A Multireligious Approach to the Integration of Migrants in Europe: An Examination of Migrants’ Views on and Experiences of Taking Part in Multireligious Integration Projects

Majbritt Lyck-Bowen

Abstract

Violent conflicts continue to force many migrants to seek protection outside their own country. Some of these migrants have come to Europe, leading to states relying on assistance from civil society organisations, some of which are Faith-based Organisations (FBOs), to meet the migrants’ complex needs. Whereas the important roles religious actors can play in integration processes have been increasingly addressed and acknowledged in the literature, multireligious cooperation on integration has yet to attract the same attention and recognition. Hence, in the first phase of the research project, Name of Project, a range of possible advantages of multireligious cooperation, from an organisational point of view, were identified. These included four benefits for the integration of migrants: 1) Understand and meet the religious/cultural needs of migrants; 2) Help migrants understand the roles of religion in their host community; 3) Counter the narrative that it is more important to help migrants from a particular religion and 4) Opportunity to meet the “other” and build relationships. Acknowledging that further research was needed, phase two has focused on migrants’ opinions on, and experiences of, multireligious cooperation on integration. Data was collected via a survey and semi-structured interviews with migrants that have participated in multireligious projects in Germany, Sweden and the UK. In this article, the data is used to interrogate the organisational perspectives. The article concludes that in certain contexts multireligious cooperation has some distinctive benefits for the integration of migrants and calls for the further development of a multireligious approach to integration.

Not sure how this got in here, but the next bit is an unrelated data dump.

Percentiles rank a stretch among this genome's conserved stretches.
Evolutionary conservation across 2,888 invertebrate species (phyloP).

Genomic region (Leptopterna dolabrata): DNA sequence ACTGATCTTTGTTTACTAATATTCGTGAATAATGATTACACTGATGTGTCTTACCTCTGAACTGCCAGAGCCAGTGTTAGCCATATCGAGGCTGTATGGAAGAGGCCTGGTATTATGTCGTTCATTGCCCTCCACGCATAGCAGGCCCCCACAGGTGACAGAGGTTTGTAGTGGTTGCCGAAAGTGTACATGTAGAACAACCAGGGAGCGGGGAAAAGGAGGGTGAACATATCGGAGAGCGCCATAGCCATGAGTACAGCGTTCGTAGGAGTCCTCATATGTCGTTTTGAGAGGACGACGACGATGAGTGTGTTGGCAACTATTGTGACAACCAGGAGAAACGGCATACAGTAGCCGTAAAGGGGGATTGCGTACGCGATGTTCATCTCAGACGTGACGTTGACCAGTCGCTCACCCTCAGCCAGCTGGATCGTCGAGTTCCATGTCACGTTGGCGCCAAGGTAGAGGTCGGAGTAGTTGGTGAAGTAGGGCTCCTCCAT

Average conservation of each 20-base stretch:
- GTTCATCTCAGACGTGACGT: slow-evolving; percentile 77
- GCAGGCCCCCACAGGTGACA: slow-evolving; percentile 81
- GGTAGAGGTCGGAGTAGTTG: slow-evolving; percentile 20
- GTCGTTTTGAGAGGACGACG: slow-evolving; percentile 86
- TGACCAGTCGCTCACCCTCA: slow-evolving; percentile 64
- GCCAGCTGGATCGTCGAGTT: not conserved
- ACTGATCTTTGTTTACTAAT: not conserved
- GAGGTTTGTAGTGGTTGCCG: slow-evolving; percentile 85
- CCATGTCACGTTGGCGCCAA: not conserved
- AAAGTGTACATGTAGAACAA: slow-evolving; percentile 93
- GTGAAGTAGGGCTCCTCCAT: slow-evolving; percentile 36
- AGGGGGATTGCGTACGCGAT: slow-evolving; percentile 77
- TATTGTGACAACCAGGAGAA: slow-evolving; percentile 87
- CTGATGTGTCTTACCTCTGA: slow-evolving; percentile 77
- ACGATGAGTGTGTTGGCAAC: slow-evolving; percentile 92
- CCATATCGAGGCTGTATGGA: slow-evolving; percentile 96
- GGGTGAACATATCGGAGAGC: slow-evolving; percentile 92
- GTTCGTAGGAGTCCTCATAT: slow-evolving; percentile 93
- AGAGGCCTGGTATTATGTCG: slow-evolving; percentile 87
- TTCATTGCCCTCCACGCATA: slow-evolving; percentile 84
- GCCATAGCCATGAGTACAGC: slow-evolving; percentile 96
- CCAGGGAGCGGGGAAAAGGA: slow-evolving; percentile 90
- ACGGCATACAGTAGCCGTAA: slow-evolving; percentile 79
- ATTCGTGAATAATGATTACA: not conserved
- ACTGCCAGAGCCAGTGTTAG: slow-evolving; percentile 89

Keywords

multireligious; cooperation; migrant; integration; religious actors

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